A young friend from England has several of the popular 18″ dolls. Her grandmother told me the prices for brand named clothes (ridiculous comes to mind), so I decided to cleanse my palate by making doll clothes.
Unlike a lot of girls, I didn’t learn to sew by making doll clothes. My mom sewed entire wardrobes for my Rosemary doll when I was really young, but I never even made an attempt so wasn’t at all sure what to expect when I opened up a pattern envelope. Turns out doll clothes can be as precise as people clothes.
Simplicity 8315 – Doll Aprons
There are plenty of doll clothes options in the Big 4 pattern catalogues. Some are quite simple (shorts and tops), others are more sophisticated. Simplicity 8315 seemed appropriate because my wee friend’s mother is a cupcake baker, so I decided to make up the apron.
After selecting the pattern I chose a white twill for the main fabric and a remnant for the back and bias tape. The notions list included an appliqued cupcake but as none were readily available at Hobby Lobby, this was a great opportunity to use my embroidery design subscription!
In spite of this being a small craft project, I tried to make it right (it’s all sewing practice after all!). On the front pocket, the top is hemmed and sides are turned under 1/4″ before stitching to the apron. Fortunately, I had bought some 1/4″ Wonder Tape a couple of weeks ago and that turned out to be the perfect tool for this job.
The fabric and backing/lining were the same, so I used two different bias tapes to differentiate between the aprons. The dark pink polka dotted bias trim was purchased a couple of years ago from an online shop called Elephant in my Handbag. They have loads of cute novelty fabrics and some nice quality bias tapes. The lighter coloured tape was made from the lining fabric. I’m finding that making my own bias tape is very satisfying. You get exactly what you want.
All in, I spent about 4 hours total making the two aprons and that included selecting and downloading the embroidery designs. The pattern for the apron is very easy, however, there is some skill involved to neatly attach the bias tape (and I didn’t do this perfectly). I think a child could sew the apron with some adult supervision. This was a quick project, and it’s a frugal make because you can use remnants. (Note that the pattern advises 3/8 yard of fabric for both the front and the backing, however, you use just a segment of that. You could make several aprons out of that strip of fabric.)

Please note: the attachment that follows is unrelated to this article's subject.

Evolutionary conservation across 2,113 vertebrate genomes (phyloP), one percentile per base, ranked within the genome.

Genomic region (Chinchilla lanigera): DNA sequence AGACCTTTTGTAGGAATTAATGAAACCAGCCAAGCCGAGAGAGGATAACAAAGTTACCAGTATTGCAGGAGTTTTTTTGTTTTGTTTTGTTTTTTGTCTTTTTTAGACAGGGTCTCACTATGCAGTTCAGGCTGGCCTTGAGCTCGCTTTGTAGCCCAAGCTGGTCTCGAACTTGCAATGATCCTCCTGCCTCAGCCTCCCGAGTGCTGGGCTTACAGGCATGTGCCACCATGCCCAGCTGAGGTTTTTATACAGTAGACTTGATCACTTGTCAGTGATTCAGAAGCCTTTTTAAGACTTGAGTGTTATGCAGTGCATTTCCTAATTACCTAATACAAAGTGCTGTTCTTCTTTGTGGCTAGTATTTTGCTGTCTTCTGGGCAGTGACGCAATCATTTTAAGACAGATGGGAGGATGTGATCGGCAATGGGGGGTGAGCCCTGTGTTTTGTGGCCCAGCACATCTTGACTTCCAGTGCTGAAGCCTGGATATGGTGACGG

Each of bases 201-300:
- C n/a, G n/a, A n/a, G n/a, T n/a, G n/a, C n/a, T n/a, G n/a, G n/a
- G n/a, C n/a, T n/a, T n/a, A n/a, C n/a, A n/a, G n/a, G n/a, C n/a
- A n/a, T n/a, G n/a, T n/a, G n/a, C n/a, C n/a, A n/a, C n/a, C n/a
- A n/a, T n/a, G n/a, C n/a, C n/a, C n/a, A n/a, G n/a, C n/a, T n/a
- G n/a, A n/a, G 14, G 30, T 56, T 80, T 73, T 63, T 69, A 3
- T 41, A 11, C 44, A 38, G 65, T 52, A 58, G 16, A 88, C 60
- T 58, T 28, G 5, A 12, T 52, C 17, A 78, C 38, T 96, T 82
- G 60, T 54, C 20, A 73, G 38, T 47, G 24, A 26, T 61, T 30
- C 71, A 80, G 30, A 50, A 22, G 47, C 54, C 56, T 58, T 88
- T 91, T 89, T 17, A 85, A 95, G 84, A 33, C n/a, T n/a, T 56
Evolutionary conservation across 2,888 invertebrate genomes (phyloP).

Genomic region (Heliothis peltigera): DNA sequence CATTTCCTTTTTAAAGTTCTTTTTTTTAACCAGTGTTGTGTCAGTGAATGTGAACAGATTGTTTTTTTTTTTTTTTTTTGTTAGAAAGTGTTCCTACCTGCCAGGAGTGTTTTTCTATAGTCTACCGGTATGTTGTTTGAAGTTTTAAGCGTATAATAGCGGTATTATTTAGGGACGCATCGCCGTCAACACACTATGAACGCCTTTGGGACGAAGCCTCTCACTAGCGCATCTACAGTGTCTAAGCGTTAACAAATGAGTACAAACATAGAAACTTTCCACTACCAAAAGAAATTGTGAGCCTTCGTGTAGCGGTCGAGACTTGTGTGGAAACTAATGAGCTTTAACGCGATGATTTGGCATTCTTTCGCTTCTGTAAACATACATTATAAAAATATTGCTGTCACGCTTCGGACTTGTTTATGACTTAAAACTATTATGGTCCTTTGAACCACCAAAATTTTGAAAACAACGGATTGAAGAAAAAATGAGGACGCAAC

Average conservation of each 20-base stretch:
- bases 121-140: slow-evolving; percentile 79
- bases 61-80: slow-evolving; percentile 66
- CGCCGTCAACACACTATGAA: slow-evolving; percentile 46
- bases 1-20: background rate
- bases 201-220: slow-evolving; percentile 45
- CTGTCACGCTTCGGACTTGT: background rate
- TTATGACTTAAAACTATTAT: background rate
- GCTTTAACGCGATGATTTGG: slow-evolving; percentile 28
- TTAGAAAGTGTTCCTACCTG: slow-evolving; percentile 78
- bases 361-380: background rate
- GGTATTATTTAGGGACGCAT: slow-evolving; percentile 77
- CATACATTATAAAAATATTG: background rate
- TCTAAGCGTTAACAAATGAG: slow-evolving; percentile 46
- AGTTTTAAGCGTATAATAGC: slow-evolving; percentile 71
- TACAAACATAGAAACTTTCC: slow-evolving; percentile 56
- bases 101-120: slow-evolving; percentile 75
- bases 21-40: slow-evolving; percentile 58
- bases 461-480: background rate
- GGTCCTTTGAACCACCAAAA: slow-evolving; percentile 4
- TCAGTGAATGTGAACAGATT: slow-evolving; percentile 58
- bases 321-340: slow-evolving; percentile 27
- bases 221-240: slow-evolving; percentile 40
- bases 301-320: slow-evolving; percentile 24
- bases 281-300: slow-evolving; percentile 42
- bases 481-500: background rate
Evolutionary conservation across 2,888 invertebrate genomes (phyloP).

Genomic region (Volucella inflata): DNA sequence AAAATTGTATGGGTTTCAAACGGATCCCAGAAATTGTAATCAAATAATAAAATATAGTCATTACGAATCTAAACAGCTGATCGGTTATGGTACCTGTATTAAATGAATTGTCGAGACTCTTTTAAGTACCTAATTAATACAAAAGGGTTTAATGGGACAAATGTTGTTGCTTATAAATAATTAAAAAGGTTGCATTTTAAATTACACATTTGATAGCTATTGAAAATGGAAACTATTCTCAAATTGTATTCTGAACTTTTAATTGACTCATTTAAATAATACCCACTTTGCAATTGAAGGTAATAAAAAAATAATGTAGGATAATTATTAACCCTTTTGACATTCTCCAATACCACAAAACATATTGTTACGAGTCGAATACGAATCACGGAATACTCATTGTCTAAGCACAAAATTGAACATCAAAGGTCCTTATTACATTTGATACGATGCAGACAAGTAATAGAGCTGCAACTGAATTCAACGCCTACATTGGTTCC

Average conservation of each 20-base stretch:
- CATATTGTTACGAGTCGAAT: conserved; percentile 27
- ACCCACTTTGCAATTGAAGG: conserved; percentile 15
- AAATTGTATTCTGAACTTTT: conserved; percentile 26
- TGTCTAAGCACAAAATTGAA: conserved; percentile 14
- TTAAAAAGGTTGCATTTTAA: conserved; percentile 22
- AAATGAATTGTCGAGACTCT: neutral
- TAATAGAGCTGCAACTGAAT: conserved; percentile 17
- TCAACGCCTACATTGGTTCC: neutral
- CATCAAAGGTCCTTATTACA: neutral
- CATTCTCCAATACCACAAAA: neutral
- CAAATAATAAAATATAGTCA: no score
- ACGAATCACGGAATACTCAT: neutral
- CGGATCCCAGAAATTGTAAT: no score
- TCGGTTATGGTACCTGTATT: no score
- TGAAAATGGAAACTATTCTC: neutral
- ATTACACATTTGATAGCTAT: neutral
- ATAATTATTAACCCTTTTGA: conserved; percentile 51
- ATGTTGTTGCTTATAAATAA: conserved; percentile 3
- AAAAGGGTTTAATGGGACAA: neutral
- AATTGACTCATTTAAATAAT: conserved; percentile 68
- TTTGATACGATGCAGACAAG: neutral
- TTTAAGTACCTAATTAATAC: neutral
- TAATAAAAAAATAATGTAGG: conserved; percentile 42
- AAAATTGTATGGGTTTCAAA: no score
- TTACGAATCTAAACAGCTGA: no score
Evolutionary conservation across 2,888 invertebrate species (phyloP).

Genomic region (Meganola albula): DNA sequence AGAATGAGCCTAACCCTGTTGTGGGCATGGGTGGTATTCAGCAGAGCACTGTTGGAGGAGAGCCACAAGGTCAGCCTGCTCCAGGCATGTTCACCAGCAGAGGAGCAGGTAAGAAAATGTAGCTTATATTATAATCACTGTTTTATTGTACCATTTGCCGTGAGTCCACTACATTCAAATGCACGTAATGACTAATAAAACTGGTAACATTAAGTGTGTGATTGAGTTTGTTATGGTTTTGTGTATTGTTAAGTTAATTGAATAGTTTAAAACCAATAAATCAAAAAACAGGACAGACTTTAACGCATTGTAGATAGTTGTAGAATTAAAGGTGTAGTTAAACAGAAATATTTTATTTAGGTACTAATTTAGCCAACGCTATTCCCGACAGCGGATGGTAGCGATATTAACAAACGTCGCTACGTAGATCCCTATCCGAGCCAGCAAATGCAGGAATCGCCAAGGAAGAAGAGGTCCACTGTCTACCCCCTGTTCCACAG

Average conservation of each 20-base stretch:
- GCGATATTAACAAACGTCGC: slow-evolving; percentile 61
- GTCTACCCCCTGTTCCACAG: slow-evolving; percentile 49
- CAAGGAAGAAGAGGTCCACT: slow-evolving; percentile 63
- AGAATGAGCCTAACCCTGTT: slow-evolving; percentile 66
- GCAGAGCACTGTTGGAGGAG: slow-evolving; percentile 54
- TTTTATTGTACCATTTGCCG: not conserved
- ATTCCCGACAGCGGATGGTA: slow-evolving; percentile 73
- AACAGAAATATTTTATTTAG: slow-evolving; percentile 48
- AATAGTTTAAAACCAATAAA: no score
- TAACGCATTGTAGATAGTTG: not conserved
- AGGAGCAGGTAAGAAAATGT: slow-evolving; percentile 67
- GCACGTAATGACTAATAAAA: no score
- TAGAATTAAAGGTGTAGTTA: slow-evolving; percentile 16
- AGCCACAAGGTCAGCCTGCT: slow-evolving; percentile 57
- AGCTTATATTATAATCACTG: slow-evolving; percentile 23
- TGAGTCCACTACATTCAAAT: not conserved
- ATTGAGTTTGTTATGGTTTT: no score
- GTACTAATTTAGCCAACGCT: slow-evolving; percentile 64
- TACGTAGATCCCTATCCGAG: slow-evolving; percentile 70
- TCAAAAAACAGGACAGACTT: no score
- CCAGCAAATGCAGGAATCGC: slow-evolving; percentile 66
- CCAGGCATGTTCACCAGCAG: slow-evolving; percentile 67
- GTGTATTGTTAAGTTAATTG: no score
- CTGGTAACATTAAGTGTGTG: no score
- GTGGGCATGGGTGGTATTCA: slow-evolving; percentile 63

The second project was an old-fashioned nightgown from a website that specialises in doll clothes and accouterments. Pixie Faire offers patterns for sale and a free pattern for doll clothes each Friday. If you’re interested in sewing for dolls, check out Pixie Faire. There are countless inexpensive patterns, plus the Friday freebie.
This garment is well made. The bodice was lined, and all I had on hand was Bemberg lining, which means this is fancier than any of my own personal garments.
My young friend brought 2 dolls with her from the U.K. so I needed to make 2 nightgowns. The first version was made in pink and white Mother Goose toile, and the second in a soft cotton remnant with pink and blue birds.
For the first gown, I stuck closely to the pattern except I skipped the optional gathered front bodice and lace around the neckline. For the second version, I got a little lazy and used a lace for the front bodice and lower skirt ruffles.
The Pixie Faire pattern is in pdf format. The instructions were very good, and someone with some sewing experience could certainly have a successful make. However, there are some tricky bits so I wouldn’t think a child could make this on their own. There is a lot of gathering, fitting gathered pieces and stitching elastic to the sleeves. Total time required was about 5 hours, which included some time picking out when I failed to read the directions (eye roll).
We met up with my English friend when she was visiting the States and I was able to give her the garments. She was really pleased. Honestly, the me-made garments are better quality than the pricey stuff from the doll boutique.
There will be more doll clothes. There is now a boy in the family, and I was given an order to make up some pyjamas in teal and purple striped fabric. Guess I’ll be hunting for remnants again!
8 thoughts on “American Doll Clothes for an English Girl”
Janine, when my daughter was very young, back in the 70s, I sewed for her Barbie family. I made a complete wedding bride, bridesmaid, groom, and best man! Doll clothes are so quick and easy, once you get going you canno stop!
Your S ar adorable.
LikeLiked by 1 person
Thanks, Susan! Were Barbie clothes difficult to sew with those little pieces?
Oh my goodness, these are incredibly cute. Outstanding! If I were a little girl again and received these I would die of happiness. Beautiful.
LikeLiked by 1 person
Thanks, Viv! I’m wishing that there were more little girls in the family. These are quick and satisfying makes.
Lucky little girl Janine! You did a beautiful job!
Thanks, Julie! We need some little girls in the family so we have someone to sew for.
Your doll clothes are adorable and you did a great job. I didn’t learn to sew making doll clothes, either. For me, doll clothes can be more difficult to construct due to the small area you have to work in, especially Barbie clothes. Maybe I should try again. They may be easier after a few decades of sewing experience. 😄
Lisa, thanks! I think Barbie clothes would be difficult just because they’re so small. How would you ever do a set-in sleeve?